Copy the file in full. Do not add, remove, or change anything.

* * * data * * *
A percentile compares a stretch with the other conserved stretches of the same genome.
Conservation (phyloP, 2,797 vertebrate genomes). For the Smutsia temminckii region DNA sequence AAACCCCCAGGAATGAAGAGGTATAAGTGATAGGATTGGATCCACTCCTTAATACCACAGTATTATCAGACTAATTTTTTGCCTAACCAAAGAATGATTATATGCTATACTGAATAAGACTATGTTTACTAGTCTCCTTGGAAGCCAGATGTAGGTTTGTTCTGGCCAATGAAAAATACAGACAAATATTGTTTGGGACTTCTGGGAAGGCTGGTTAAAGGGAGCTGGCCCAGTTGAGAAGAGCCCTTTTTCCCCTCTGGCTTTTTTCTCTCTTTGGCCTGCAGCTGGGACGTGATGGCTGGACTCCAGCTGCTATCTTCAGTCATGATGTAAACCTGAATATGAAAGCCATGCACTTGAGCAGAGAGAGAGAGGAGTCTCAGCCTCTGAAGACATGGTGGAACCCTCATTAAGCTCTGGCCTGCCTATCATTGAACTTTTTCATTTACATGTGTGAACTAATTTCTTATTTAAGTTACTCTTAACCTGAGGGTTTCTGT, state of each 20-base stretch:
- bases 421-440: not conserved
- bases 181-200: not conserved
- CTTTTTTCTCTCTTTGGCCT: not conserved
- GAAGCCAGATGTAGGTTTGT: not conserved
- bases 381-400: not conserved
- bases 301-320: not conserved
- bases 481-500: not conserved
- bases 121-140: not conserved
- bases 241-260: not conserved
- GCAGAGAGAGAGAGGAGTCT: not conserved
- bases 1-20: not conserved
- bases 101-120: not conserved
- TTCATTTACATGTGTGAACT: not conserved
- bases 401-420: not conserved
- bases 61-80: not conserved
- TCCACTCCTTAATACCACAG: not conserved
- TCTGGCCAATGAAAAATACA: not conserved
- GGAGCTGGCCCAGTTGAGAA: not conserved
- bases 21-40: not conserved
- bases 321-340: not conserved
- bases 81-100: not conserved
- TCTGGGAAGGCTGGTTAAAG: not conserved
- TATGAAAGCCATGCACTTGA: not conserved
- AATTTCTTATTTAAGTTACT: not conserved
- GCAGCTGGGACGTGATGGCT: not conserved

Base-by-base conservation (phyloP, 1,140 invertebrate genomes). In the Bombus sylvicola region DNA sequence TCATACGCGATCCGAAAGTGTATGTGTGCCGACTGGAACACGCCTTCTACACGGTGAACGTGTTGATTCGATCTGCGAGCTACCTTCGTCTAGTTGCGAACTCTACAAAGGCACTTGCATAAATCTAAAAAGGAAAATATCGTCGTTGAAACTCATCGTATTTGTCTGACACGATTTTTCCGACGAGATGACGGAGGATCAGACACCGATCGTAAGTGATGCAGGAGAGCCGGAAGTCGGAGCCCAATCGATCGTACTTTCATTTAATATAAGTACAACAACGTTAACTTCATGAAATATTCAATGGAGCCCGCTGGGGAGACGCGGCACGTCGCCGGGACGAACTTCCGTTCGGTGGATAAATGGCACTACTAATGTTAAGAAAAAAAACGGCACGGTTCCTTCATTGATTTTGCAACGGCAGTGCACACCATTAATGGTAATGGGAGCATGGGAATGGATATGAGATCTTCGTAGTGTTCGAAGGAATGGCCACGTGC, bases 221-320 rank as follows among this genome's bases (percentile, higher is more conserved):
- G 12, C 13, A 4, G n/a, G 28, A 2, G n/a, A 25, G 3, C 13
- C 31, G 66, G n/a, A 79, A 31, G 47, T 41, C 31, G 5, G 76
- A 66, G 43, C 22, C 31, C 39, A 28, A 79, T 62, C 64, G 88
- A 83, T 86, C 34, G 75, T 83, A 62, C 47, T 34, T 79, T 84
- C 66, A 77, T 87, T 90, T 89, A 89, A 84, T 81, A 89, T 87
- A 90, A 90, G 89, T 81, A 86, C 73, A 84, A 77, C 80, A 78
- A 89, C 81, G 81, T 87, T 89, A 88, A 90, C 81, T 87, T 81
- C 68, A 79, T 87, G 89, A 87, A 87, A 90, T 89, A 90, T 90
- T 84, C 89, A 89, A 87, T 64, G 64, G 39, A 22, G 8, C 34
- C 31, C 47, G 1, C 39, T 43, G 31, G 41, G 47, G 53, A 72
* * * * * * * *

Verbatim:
A percentile compares a stretch with the other conserved stretches of the same genome.
Conservation (phyloP, 2,797 vertebrate genomes). For the Smutsia temminckii region DNA sequence AAACCCCCAGGAATGAAGAGGTATAAGTGATAGGATTGGATCCACTCCTTAATACCACAGTATTATCAGACTAATTTTTTGCCTAACCAAAGAATGATTATATGCTATACTGAATAAGACTATGTTTACTAGTCTCCTTGGAAGCCAGATGTAGGTTTGTTCTGGCCAATGAAAAATACAGACAAATATTGTTTGGGACTTCTGGGAAGGCTGGTTAAAGGGAGCTGGCCCAGTTGAGAAGAGCCCTTTTTCCCCTCTGGCTTTTTTCTCTCTTTGGCCTGCAGCTGGGACGTGATGGCTGGACTCCAGCTGCTATCTTCAGTCATGATGTAAACCTGAATATGAAAGCCATGCACTTGAGCAGAGAGAGAGAGGAGTCTCAGCCTCTGAAGACATGGTGGAACCCTCATTAAGCTCTGGCCTGCCTATCATTGAACTTTTTCATTTACATGTGTGAACTAATTTCTTATTTAAGTTACTCTTAACCTGAGGGTTTCTGT, state of each 20-base stretch:
- bases 421-440: not conserved
- bases 181-200: not conserved
- CTTTTTTCTCTCTTTGGCCT: not conserved
- GAAGCCAGATGTAGGTTTGT: not conserved
- bases 381-400: not conserved
- bases 301-320: not conserved
- bases 481-500: not conserved
- bases 121-140: not conserved
- bases 241-260: not conserved
- GCAGAGAGAGAGAGGAGTCT: not conserved
- bases 1-20: not conserved
- bases 101-120: not conserved
- TTCATTTACATGTGTGAACT: not conserved
- bases 401-420: not conserved
- bases 61-80: not conserved
- TCCACTCCTTAATACCACAG: not conserved
- TCTGGCCAATGAAAAATACA: not conserved
- GGAGCTGGCCCAGTTGAGAA: not conserved
- bases 21-40: not conserved
- bases 321-340: not conserved
- bases 81-100: not conserved
- TCTGGGAAGGCTGGTTAAAG: not conserved
- TATGAAAGCCATGCACTTGA: not conserved
- AATTTCTTATTTAAGTTACT: not conserved
- GCAGCTGGGACGTGATGGCT: not conserved

Base-by-base conservation (phyloP, 1,140 invertebrate genomes). In the Bombus sylvicola region DNA sequence TCATACGCGATCCGAAAGTGTATGTGTGCCGACTGGAACACGCCTTCTACACGGTGAACGTGTTGATTCGATCTGCGAGCTACCTTCGTCTAGTTGCGAACTCTACAAAGGCACTTGCATAAATCTAAAAAGGAAAATATCGTCGTTGAAACTCATCGTATTTGTCTGACACGATTTTTCCGACGAGATGACGGAGGATCAGACACCGATCGTAAGTGATGCAGGAGAGCCGGAAGTCGGAGCCCAATCGATCGTACTTTCATTTAATATAAGTACAACAACGTTAACTTCATGAAATATTCAATGGAGCCCGCTGGGGAGACGCGGCACGTCGCCGGGACGAACTTCCGTTCGGTGGATAAATGGCACTACTAATGTTAAGAAAAAAAACGGCACGGTTCCTTCATTGATTTTGCAACGGCAGTGCACACCATTAATGGTAATGGGAGCATGGGAATGGATATGAGATCTTCGTAGTGTTCGAAGGAATGGCCACGTGC, bases 221-320 rank as follows among this genome's bases (percentile, higher is more conserved):
- G 12, C 13, A 4, G n/a, G 28, A 2, G n/a, A 25, G 3, C 13
- C 31, G 66, G n/a, A 79, A 31, G 47, T 41, C 31, G 5, G 76
- A 66, G 43, C 22, C 31, C 39, A 28, A 79, T 62, C 64, G 88
- A 83, T 86, C 34, G 75, T 83, A 62, C 47, T 34, T 79, T 84
- C 66, A 77, T 87, T 90, T 89, A 89, A 84, T 81, A 89, T 87
- A 90, A 90, G 89, T 81, A 86, C 73, A 84, A 77, C 80, A 78
- A 89, C 81, G 81, T 87, T 89, A 88, A 90, C 81, T 87, T 81
- C 68, A 79, T 87, G 89, A 87, A 87, A 90, T 89, A 90, T 90
- T 84, C 89, A 89, A 87, T 64, G 64, G 39, A 22, G 8, C 34
- C 31, C 47, G 1, C 39, T 43, G 31, G 41, G 47, G 53, A 72